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    Over the last few months, I’ve had the opportunity to discuss the Bitcoin Investment Trust (OTC:GBTC) to mainstream investors. As you might expect, the typical response is derision. Why buy GBTC stock, which has a +60% premium over the bitcoin price? At that rate, you should just buy bitcoin proper.

    It’s a fair point, if you’re looking strictly for the best deal among cryptocurrencies. Whether you go with the Bitcoin Investment Trust, or the recently launched Ethereum Classic Investment Trust (OTC:ETCG), all equity assets based on cryptocurrencies will charge a premium against their respective, target coins. There’s really no way around it.

    But to suggest that GBTC stock has no utility for crypto-investors is a misguided concept.

    For years, both blockchain proponents and mainstream news media have discussed the issue of “zombie coins.” These are cryptocurrencies that lay dormant, likely due to a catastrophic mistake, such as a lost password, or throwing away hard-drives containing valuable blockchain tokens.

    These incidents fall under the “preventable” category. However, another prominent source of zombie coins exist: unforeseen death.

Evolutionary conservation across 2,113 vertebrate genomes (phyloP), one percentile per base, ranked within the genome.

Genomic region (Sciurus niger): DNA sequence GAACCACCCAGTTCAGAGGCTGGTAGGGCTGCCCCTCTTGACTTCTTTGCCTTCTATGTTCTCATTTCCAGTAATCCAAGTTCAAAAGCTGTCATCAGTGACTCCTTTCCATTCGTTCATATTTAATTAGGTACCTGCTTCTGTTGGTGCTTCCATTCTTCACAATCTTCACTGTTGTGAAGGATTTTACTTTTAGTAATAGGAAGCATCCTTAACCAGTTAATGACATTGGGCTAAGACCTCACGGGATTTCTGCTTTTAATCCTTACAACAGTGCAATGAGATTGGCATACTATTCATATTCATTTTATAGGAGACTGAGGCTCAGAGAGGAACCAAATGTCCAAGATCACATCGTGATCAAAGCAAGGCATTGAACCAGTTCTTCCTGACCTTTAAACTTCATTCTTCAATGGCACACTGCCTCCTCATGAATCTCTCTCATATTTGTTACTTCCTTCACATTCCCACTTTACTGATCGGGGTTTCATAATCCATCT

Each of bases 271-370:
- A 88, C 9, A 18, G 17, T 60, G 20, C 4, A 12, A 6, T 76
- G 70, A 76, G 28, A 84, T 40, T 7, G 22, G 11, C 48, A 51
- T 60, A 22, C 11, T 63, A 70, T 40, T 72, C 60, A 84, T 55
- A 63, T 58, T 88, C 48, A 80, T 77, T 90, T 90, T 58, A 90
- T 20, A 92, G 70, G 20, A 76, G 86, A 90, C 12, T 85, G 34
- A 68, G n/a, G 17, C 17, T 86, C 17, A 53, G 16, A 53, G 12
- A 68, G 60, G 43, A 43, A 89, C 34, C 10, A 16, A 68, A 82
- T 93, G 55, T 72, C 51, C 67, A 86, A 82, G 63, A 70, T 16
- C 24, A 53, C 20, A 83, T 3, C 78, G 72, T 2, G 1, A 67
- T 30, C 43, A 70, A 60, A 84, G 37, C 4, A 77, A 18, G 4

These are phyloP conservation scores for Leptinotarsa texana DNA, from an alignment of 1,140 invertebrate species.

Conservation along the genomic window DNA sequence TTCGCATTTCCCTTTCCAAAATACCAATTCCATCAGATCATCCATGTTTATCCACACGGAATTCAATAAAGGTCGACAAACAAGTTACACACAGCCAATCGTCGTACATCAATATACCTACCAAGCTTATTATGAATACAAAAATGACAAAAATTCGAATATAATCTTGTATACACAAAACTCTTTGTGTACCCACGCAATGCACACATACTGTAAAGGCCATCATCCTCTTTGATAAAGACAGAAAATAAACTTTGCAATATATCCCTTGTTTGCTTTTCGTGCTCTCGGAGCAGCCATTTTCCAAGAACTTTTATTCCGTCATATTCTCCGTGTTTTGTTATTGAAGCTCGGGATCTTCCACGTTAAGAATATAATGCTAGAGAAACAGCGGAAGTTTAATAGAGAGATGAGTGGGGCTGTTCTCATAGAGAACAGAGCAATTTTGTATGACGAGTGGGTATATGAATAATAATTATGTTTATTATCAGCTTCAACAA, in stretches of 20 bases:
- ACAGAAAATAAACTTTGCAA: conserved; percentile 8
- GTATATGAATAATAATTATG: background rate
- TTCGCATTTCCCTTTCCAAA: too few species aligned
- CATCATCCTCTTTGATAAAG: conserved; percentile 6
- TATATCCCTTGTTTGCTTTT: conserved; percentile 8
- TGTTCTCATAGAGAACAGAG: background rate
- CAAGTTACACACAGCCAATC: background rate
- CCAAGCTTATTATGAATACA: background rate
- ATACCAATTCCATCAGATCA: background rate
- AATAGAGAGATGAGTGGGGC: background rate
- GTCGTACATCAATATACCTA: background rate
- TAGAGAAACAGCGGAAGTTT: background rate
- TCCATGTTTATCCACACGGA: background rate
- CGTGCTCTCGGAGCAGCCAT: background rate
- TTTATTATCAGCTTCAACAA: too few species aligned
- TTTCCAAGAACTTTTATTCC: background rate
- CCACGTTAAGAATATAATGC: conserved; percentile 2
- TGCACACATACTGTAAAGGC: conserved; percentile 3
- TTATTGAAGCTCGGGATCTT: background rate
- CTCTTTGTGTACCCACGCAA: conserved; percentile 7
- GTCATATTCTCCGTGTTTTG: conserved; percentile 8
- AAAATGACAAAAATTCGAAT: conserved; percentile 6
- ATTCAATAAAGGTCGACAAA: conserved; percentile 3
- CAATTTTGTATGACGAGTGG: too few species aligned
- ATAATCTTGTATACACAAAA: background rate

We can refer to high-profile cases, such as the banking heir that was sitting on a Ripple fortune worth half-a-billion dollars at the time of his death. Now, his heirs apparently have no way of accessing the funds because of his complex security measures.

    But death is obviously not an exclusive fate for the rich and powerful. Several months ago, I came across a Steemit post that discussed what was occurring with a popular, prominent Steemian. Turns out, this blockchain blogger died, and worse yet, he may not have left his password for his family to access.

    If this story is true, the family has no recourse but to look at the Steemit blockchain – the wealth is right there, yet they can’t touch it.

    What does this have to do with the Bitcoin Investment Trust and GBTC stock? In a way, this fund acts like a crypto-life insurance policy. Overlook that these two terms are oxymorons; the more important point is that equity shares can be transferred as part of a perfectly legitimate estate-planning process.

    But with cryptocurrencies, the situation is different. If you pass on without providing your family with the means to access your funds, nobody, not even the government, can offer assistance. Yes, your loved ones may have the full legal right to inherit your cryptocurrencies, but without access, nobody can do anything.

    That’s why people who are quick to attack the Bitcoin Investment Trust aren’t looking at the bigger picture. Yes, there’s a rich premium associated with GBTC stock, but in some people’s cases, the inherent protections are well worth the price.

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